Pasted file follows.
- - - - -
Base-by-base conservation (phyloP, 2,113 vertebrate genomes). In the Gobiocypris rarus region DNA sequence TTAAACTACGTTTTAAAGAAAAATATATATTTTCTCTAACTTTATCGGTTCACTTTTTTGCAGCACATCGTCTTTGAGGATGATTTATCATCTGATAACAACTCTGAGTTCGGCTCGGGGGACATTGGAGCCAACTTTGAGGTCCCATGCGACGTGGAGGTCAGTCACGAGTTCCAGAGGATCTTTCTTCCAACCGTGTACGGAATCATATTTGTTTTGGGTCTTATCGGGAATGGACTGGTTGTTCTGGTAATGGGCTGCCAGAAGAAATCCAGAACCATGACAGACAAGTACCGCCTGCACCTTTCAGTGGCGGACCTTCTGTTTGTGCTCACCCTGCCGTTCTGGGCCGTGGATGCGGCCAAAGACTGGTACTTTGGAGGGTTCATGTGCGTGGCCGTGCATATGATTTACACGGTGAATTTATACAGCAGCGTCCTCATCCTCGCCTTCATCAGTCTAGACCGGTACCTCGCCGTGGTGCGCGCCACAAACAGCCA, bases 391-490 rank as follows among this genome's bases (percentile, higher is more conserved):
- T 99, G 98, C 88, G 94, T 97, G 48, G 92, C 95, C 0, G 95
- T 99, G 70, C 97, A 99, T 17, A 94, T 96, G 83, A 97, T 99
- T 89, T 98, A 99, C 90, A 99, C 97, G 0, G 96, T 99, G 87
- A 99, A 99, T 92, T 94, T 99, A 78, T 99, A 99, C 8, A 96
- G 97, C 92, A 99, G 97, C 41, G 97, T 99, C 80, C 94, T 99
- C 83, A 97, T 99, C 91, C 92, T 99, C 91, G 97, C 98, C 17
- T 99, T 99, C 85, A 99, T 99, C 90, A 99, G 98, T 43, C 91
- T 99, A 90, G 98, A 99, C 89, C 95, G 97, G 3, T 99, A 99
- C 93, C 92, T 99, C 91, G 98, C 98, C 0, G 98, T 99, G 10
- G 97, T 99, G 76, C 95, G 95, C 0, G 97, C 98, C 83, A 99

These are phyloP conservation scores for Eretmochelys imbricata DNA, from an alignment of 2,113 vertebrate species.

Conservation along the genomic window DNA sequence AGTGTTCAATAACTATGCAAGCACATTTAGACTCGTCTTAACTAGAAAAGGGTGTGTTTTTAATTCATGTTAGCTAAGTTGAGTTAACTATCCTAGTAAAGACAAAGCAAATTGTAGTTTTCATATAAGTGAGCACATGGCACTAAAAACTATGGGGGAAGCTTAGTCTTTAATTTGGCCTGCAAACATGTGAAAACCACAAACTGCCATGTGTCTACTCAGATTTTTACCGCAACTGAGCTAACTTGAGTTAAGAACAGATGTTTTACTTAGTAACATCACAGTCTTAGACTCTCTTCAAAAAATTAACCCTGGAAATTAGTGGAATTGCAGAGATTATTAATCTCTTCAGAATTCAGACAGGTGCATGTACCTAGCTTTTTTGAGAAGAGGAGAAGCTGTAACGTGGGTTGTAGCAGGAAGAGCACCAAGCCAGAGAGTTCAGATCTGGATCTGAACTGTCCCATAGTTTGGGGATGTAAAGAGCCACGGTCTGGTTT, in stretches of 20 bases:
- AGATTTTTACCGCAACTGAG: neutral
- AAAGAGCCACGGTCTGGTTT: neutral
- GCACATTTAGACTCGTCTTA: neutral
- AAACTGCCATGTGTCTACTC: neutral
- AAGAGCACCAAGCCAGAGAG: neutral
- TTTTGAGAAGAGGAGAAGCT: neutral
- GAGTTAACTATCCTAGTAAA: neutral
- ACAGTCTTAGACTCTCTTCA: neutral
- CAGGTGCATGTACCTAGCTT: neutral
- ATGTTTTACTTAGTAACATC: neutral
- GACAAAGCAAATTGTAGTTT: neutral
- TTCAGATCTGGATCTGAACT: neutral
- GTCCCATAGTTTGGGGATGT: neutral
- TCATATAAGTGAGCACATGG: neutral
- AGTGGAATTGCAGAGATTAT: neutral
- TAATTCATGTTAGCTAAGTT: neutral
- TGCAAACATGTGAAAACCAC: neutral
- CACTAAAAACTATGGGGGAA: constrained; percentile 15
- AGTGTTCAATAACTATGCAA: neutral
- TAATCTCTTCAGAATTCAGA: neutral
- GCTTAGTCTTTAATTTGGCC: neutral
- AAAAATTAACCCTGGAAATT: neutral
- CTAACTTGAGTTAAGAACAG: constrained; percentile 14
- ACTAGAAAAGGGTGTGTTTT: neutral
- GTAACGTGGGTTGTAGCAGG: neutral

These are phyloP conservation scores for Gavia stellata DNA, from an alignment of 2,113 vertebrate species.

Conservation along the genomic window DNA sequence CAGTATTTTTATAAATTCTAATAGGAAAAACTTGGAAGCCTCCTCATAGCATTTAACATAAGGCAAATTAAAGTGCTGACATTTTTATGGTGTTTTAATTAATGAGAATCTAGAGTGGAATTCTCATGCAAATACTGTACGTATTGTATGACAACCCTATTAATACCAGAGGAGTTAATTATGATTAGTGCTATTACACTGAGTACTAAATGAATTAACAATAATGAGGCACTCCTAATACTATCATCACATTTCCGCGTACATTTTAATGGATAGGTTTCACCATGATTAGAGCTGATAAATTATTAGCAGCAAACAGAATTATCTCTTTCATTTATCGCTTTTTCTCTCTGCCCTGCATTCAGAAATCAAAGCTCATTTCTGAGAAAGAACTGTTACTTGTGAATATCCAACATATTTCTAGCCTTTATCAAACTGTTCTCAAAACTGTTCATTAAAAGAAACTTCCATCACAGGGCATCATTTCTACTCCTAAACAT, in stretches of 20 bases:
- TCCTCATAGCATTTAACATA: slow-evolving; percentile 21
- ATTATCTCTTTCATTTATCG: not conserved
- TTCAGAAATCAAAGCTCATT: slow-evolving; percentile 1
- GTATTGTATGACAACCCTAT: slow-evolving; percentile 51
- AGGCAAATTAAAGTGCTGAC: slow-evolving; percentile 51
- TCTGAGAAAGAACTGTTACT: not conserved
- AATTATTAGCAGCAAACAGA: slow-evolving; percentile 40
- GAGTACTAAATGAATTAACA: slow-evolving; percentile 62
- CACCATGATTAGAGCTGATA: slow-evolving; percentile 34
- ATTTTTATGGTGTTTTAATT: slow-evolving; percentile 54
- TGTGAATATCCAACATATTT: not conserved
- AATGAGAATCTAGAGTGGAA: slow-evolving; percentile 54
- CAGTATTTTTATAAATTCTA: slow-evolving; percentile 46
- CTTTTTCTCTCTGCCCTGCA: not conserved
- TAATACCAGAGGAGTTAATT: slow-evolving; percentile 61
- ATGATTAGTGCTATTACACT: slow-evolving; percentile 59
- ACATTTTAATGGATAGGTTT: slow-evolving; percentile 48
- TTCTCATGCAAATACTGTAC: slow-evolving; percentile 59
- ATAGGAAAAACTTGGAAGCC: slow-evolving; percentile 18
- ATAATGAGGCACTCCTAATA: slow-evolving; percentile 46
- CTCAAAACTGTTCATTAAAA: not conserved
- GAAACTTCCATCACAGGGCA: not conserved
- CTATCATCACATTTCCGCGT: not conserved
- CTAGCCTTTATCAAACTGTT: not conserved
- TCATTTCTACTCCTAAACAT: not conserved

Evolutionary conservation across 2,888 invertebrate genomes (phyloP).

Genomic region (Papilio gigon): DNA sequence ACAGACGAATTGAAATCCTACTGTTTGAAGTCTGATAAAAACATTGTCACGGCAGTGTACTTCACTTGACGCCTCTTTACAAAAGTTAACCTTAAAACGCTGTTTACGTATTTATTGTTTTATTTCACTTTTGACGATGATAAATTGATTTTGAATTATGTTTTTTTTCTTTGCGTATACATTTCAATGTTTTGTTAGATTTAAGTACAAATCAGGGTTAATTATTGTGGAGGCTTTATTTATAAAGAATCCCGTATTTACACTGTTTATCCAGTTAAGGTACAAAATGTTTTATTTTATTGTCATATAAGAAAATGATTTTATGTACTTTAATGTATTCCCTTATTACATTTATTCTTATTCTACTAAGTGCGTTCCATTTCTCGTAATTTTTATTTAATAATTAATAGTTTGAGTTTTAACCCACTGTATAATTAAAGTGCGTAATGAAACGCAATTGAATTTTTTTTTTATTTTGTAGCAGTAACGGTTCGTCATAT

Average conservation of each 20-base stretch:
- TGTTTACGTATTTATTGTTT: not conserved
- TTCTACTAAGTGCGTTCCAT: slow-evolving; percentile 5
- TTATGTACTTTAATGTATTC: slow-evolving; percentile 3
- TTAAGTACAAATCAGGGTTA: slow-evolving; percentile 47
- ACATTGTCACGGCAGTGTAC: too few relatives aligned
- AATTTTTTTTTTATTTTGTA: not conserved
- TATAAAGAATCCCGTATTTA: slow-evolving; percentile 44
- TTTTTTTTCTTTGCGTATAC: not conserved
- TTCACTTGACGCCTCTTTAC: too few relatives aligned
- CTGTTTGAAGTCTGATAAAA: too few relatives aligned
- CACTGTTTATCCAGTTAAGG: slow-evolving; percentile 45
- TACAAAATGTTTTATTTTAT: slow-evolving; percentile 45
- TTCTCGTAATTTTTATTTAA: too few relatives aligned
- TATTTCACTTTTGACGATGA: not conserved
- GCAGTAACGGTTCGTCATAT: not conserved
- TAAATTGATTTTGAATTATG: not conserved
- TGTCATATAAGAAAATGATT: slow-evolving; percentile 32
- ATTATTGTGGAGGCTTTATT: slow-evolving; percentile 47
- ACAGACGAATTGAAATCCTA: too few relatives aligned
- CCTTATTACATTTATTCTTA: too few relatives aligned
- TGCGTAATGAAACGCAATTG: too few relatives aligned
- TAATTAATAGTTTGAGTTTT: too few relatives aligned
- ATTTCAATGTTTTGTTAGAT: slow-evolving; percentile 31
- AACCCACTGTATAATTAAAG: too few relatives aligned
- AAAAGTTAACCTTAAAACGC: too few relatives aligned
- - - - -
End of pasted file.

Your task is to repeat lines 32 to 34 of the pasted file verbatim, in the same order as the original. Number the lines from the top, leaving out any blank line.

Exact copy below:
- AGTGTTCAATAACTATGCAA: neutral
- TAATCTCTTCAGAATTCAGA: neutral
- GCTTAGTCTTTAATTTGGCC: neutral